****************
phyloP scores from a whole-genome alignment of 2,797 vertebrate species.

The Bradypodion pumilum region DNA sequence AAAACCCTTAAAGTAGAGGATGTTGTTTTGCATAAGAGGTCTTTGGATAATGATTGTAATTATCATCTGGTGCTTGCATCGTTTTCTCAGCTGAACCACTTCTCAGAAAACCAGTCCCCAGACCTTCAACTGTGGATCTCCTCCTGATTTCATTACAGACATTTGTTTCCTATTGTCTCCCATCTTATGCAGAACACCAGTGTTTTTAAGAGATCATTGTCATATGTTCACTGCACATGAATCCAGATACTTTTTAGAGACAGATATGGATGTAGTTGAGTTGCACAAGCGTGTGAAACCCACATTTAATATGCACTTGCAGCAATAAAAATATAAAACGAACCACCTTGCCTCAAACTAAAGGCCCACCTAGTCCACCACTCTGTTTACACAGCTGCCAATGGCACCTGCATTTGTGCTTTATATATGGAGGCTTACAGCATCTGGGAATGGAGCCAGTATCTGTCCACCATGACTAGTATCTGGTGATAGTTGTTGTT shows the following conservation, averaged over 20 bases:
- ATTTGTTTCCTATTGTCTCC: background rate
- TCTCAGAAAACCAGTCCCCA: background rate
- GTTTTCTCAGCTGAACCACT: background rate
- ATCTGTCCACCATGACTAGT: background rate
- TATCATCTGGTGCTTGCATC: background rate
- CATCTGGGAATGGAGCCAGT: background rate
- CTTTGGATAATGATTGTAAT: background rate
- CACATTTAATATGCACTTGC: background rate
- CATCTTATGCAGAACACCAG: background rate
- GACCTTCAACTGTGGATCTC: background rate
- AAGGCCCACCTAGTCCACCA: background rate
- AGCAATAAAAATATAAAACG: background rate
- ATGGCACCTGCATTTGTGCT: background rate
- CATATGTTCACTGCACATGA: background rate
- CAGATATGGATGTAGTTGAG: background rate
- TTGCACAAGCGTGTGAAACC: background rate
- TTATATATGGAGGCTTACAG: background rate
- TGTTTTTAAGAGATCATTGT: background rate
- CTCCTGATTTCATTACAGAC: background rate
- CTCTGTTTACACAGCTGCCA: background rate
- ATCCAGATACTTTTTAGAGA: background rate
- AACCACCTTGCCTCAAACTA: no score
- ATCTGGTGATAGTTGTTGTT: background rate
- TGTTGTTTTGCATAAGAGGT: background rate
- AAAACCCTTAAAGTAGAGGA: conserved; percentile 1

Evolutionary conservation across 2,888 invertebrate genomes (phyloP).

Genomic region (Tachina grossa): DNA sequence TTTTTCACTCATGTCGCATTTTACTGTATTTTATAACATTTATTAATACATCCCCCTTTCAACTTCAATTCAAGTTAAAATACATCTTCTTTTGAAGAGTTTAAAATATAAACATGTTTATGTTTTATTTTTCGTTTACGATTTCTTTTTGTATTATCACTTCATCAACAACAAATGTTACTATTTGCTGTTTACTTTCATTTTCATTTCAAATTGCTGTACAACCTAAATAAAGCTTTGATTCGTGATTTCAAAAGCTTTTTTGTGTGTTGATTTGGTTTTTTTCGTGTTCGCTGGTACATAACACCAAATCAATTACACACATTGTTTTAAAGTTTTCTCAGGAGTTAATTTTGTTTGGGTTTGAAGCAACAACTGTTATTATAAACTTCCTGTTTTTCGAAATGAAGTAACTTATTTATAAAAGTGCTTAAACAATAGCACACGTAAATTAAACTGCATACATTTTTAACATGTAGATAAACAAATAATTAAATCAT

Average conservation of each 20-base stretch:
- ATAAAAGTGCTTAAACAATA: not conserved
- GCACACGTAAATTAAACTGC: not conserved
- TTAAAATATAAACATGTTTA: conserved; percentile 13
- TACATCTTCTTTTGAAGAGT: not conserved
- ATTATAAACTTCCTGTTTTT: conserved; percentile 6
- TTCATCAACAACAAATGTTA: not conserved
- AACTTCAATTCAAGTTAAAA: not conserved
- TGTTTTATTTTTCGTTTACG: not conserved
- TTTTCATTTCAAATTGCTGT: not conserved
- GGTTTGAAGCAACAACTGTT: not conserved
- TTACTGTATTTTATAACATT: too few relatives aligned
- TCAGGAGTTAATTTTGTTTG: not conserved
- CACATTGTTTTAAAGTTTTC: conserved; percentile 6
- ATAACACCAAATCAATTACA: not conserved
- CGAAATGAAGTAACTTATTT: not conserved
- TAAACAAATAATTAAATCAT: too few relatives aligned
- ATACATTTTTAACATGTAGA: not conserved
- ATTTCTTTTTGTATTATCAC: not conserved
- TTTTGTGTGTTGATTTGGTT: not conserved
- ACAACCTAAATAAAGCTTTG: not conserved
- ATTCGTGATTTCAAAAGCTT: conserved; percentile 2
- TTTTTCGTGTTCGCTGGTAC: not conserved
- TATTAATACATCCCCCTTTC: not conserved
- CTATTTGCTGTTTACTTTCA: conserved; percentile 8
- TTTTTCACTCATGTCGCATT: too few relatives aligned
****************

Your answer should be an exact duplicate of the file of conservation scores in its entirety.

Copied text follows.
phyloP scores from a whole-genome alignment of 2,797 vertebrate species.

The Bradypodion pumilum region DNA sequence AAAACCCTTAAAGTAGAGGATGTTGTTTTGCATAAGAGGTCTTTGGATAATGATTGTAATTATCATCTGGTGCTTGCATCGTTTTCTCAGCTGAACCACTTCTCAGAAAACCAGTCCCCAGACCTTCAACTGTGGATCTCCTCCTGATTTCATTACAGACATTTGTTTCCTATTGTCTCCCATCTTATGCAGAACACCAGTGTTTTTAAGAGATCATTGTCATATGTTCACTGCACATGAATCCAGATACTTTTTAGAGACAGATATGGATGTAGTTGAGTTGCACAAGCGTGTGAAACCCACATTTAATATGCACTTGCAGCAATAAAAATATAAAACGAACCACCTTGCCTCAAACTAAAGGCCCACCTAGTCCACCACTCTGTTTACACAGCTGCCAATGGCACCTGCATTTGTGCTTTATATATGGAGGCTTACAGCATCTGGGAATGGAGCCAGTATCTGTCCACCATGACTAGTATCTGGTGATAGTTGTTGTT shows the following conservation, averaged over 20 bases:
- ATTTGTTTCCTATTGTCTCC: background rate
- TCTCAGAAAACCAGTCCCCA: background rate
- GTTTTCTCAGCTGAACCACT: background rate
- ATCTGTCCACCATGACTAGT: background rate
- TATCATCTGGTGCTTGCATC: background rate
- CATCTGGGAATGGAGCCAGT: background rate
- CTTTGGATAATGATTGTAAT: background rate
- CACATTTAATATGCACTTGC: background rate
- CATCTTATGCAGAACACCAG: background rate
- GACCTTCAACTGTGGATCTC: background rate
- AAGGCCCACCTAGTCCACCA: background rate
- AGCAATAAAAATATAAAACG: background rate
- ATGGCACCTGCATTTGTGCT: background rate
- CATATGTTCACTGCACATGA: background rate
- CAGATATGGATGTAGTTGAG: background rate
- TTGCACAAGCGTGTGAAACC: background rate
- TTATATATGGAGGCTTACAG: background rate
- TGTTTTTAAGAGATCATTGT: background rate
- CTCCTGATTTCATTACAGAC: background rate
- CTCTGTTTACACAGCTGCCA: background rate
- ATCCAGATACTTTTTAGAGA: background rate
- AACCACCTTGCCTCAAACTA: no score
- ATCTGGTGATAGTTGTTGTT: background rate
- TGTTGTTTTGCATAAGAGGT: background rate
- AAAACCCTTAAAGTAGAGGA: conserved; percentile 1

Evolutionary conservation across 2,888 invertebrate genomes (phyloP).

Genomic region (Tachina grossa): DNA sequence TTTTTCACTCATGTCGCATTTTACTGTATTTTATAACATTTATTAATACATCCCCCTTTCAACTTCAATTCAAGTTAAAATACATCTTCTTTTGAAGAGTTTAAAATATAAACATGTTTATGTTTTATTTTTCGTTTACGATTTCTTTTTGTATTATCACTTCATCAACAACAAATGTTACTATTTGCTGTTTACTTTCATTTTCATTTCAAATTGCTGTACAACCTAAATAAAGCTTTGATTCGTGATTTCAAAAGCTTTTTTGTGTGTTGATTTGGTTTTTTTCGTGTTCGCTGGTACATAACACCAAATCAATTACACACATTGTTTTAAAGTTTTCTCAGGAGTTAATTTTGTTTGGGTTTGAAGCAACAACTGTTATTATAAACTTCCTGTTTTTCGAAATGAAGTAACTTATTTATAAAAGTGCTTAAACAATAGCACACGTAAATTAAACTGCATACATTTTTAACATGTAGATAAACAAATAATTAAATCAT

Average conservation of each 20-base stretch:
- ATAAAAGTGCTTAAACAATA: not conserved
- GCACACGTAAATTAAACTGC: not conserved
- TTAAAATATAAACATGTTTA: conserved; percentile 13
- TACATCTTCTTTTGAAGAGT: not conserved
- ATTATAAACTTCCTGTTTTT: conserved; percentile 6
- TTCATCAACAACAAATGTTA: not conserved
- AACTTCAATTCAAGTTAAAA: not conserved
- TGTTTTATTTTTCGTTTACG: not conserved
- TTTTCATTTCAAATTGCTGT: not conserved
- GGTTTGAAGCAACAACTGTT: not conserved
- TTACTGTATTTTATAACATT: too few relatives aligned
- TCAGGAGTTAATTTTGTTTG: not conserved
- CACATTGTTTTAAAGTTTTC: conserved; percentile 6
- ATAACACCAAATCAATTACA: not conserved
- CGAAATGAAGTAACTTATTT: not conserved
- TAAACAAATAATTAAATCAT: too few relatives aligned
- ATACATTTTTAACATGTAGA: not conserved
- ATTTCTTTTTGTATTATCAC: not conserved
- TTTTGTGTGTTGATTTGGTT: not conserved
- ACAACCTAAATAAAGCTTTG: not conserved
- ATTCGTGATTTCAAAAGCTT: conserved; percentile 2
- TTTTTCGTGTTCGCTGGTAC: not conserved
- TATTAATACATCCCCCTTTC: not conserved
- CTATTTGCTGTTTACTTTCA: conserved; percentile 8
- TTTTTCACTCATGTCGCATT: too few relatives aligned